I love the crock pot. If you’re intimidated by cooking or you just don’t enjoy it in general, slow cooking is your best friend. It takes some rather ordinary (and typically, inexpensive) ingredients and transforms them into something restaurant-worthy with relatively little effort. This is my go-to beef roast recipe. My biggest tip for beginner crock potters is this: brown/sear your meat first. It makes a world of difference. You don’t have to do it, but it takes the whole meal up several notches and it doesn’t really take much extra time.
This time around, I seared all the meat and the veggies first (H/T Pioneer Woman), but I didn’t notice enough of a difference to do that every time. I think, if you have the extra time, it may add a bit more flavor, but I’m certain that is also isn’t necessary.
Since we only buy locally-raised meat from farmers we know or whose practices we support, the crock pot is helpful in two ways:
- We can stretch more expensive ingredients. In this case, I used only one pound of beef chuck roast for a meal for four adults and four hungry kids. I doubled up on the veggies in the crock pot and served two veggie sides (broccoli cauliflower gratin and mashed sweet potatoes) plus a salad.
- Slow cooking transforms cheap cuts of meat (tip, rump, bottom roasts are typically the least expensive) into something delicious. We buy meat mostly in bulk (a half of a cow or pig), so we get all sorts of cuts. This saves a ton of money because we wind up paying so much less per pound than we would if we bought everything individually. It also leaves us with some cuts that we might not otherwise buy in the store, but slow cooking them has turned some of those “cheap” cuts into some of our favorite go-to meals.
Michael Pollan in Cooked and Tamar Adler in An Everlasting Meal both make very compelling points about braising (slow cooking) as a possible solution to so many of our food problems…I don’t know if they would say it like that exactly, but they both got me thinking along those lines after reading their (very compelling) books. If cooking is less intimidating, we’ll presumably do more of it. Home-cooked meals are healthier than their packaged or restaurant alternatives, which will help to alleviate the obesity epidemic and sick-care crisis. If people are making more meals at home, they’re likely eating them together, making for more close-knit families. Getting people making more meals at home means they’re possibly out consuming less or at least producing less waste. They’re saving money, so maybe they have a little extra to spend on starting a pot of tomatoes or at the farmers’ market or on a CSA share. Do you see how my mind works?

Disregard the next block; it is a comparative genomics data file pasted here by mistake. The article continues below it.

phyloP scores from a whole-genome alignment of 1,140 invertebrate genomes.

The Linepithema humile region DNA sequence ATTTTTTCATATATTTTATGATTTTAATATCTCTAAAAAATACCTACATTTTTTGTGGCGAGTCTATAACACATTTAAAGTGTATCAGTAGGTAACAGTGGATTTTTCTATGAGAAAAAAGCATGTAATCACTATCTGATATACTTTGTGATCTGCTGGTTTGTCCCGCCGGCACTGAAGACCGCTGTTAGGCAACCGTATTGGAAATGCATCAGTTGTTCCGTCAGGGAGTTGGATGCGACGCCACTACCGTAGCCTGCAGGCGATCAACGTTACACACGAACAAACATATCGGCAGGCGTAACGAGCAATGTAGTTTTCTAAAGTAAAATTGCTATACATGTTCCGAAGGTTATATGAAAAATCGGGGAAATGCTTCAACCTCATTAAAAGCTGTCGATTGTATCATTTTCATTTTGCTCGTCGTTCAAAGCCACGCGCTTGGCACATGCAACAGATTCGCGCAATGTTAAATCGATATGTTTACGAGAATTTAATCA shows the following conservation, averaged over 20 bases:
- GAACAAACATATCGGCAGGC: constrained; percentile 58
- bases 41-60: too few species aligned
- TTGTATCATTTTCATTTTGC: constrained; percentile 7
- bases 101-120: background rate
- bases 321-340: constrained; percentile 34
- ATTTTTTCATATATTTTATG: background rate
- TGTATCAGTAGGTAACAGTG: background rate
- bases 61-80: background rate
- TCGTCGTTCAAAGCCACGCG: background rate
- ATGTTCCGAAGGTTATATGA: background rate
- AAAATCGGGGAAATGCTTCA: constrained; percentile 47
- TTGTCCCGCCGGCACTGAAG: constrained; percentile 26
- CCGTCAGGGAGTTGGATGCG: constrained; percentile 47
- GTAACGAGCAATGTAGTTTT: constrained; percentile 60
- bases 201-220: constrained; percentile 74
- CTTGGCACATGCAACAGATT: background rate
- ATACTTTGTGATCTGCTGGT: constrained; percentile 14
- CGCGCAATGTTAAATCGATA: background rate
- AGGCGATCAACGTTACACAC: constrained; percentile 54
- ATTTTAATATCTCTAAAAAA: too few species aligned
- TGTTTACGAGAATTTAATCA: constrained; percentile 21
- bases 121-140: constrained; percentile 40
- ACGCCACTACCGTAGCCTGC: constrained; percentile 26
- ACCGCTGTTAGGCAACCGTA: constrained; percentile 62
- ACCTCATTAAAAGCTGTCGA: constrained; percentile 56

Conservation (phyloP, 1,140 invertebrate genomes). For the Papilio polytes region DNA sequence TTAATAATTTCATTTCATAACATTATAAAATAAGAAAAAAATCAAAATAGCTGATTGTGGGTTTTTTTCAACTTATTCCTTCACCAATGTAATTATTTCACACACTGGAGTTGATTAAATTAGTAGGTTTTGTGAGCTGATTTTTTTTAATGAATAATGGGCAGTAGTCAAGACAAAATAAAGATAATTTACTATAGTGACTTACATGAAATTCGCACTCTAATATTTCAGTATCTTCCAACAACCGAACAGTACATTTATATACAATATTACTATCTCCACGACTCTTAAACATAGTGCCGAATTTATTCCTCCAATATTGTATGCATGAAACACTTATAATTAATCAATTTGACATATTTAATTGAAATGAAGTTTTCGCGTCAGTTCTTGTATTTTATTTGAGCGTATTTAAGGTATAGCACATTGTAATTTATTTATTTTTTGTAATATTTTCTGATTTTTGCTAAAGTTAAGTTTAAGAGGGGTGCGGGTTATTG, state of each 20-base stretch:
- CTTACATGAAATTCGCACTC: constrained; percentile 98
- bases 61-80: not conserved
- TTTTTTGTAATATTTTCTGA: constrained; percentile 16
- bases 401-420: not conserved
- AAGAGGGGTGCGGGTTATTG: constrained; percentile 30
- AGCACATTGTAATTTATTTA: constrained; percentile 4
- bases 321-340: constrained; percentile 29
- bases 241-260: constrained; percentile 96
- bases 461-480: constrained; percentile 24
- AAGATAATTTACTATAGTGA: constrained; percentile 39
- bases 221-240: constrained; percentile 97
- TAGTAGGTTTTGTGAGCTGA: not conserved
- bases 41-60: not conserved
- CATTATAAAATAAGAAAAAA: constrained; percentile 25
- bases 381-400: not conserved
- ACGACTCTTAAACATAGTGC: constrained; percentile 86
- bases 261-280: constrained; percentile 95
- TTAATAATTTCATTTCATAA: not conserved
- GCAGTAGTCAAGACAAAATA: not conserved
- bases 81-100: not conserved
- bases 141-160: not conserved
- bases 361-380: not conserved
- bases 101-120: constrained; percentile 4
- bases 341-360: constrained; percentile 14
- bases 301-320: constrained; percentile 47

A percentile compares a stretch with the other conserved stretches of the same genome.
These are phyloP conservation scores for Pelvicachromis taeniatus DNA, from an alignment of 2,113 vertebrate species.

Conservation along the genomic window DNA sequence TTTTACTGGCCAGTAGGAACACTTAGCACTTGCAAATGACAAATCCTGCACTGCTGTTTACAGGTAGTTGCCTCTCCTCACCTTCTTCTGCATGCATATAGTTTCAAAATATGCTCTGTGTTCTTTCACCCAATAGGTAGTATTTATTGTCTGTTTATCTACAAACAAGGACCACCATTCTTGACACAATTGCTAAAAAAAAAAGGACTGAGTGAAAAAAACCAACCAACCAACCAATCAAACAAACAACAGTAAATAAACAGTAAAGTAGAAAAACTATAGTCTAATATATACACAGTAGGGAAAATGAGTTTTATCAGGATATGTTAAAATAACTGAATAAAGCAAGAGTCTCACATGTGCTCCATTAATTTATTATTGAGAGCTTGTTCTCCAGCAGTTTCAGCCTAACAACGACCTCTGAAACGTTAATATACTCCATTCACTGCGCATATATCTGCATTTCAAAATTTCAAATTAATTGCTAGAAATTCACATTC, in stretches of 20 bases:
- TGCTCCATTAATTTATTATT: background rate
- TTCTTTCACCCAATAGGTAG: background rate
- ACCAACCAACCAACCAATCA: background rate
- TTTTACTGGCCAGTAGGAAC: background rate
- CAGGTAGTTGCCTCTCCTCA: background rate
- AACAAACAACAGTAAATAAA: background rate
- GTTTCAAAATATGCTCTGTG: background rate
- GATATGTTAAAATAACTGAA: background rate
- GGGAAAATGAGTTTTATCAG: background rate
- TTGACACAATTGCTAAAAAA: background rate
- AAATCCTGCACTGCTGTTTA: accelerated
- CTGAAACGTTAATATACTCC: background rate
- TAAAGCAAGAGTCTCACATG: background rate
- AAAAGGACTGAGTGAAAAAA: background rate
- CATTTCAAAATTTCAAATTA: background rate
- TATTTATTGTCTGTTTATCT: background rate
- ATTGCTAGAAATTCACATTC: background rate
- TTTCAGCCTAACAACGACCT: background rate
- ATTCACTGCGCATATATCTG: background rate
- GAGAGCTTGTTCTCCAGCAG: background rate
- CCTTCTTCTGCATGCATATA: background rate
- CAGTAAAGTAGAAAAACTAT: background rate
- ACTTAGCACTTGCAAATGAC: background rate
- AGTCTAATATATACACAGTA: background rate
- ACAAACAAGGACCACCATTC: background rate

So make a beef roast soon, and pat yourself on the back for doing a little bit to save your corner of the world.
- 1 pound beef roast (use any roast cut here - chuck, rump, tip)
- 2 tbsp grapeseed oil (or whatever oil/fat you have around)
- 2 onions, cut in half
- 4-5 stalks celery, diced
- 5-6 carrots, peeled cut in large chunks
- 2 tbsp tomato paste
- 2-3 cloves garlic, chopped
- 1/2 cup red wine (or just double up the water if you would prefer to skip the wine)
- 1/2 cup water
- Sprig rosemary, optional
- Salt and pepper
- I used chuck roast here that was already cut up in about one-inch chunks, but I typically don't cut up the roast first. You do want to salt it really well. Use more salt than you think you'll need. Rub it into the meat, and let the meat come to room temperature if possible. I like to salt the meat, then let it set while I get the veggies ready.
- Cut up your onions, carrots, and celery. If you want to sear the veggies first, check out Pioneer Woman's easy directions, but I wouldn't bother unless you have some extra time. Otherwise, add the veggies to the bottom of the crock pot.
- Put a pan (cast iron works best, I think) on your stove over medium-high heat. Add 1-2 tbsp of oil and "swish" it around the pan until the pan is coated with the oil.
- Just before you put the meat on, sprinkle it generously with freshly ground pepper. Put the meat in the pan. It should sizzle. Keep the heat up, and let the meat brown on each side - even on the sides too if it is a large cut of meat. You want it do be a dark brown color, which is typically about two minutes to a side.
- Once the meat is browned on all sides, dump it in the crock pot.
- Put the tomato paste in the pan that you used to cook the meat. Add the remaining oil, and stir the oil/paste mixture around a bit. This "blooms" the flavor of the tomato paste and gives it a bit of a roasted flavor. Add the garlic to the mixture and cook for about 30 seconds more.
- Then add the water and wine to the pan and continue to cook, scraping off the yummy browned bits from the meat. After the paste is completely dissolved into the water/wine mixture, dump the pan into the crock pot.
- Add the rosemary on top if you have it and a few turns of freshly-ground pepper.
- Cook on low for 8 hours (or high for 4-5).
*This recipe works as-is for up to two pounds of meat. It is scaleable, so if your piece of meat is 3-4 pounds, double the rest of the ingredients. If it's larger than that, you'll want to triple the remaining ingredients.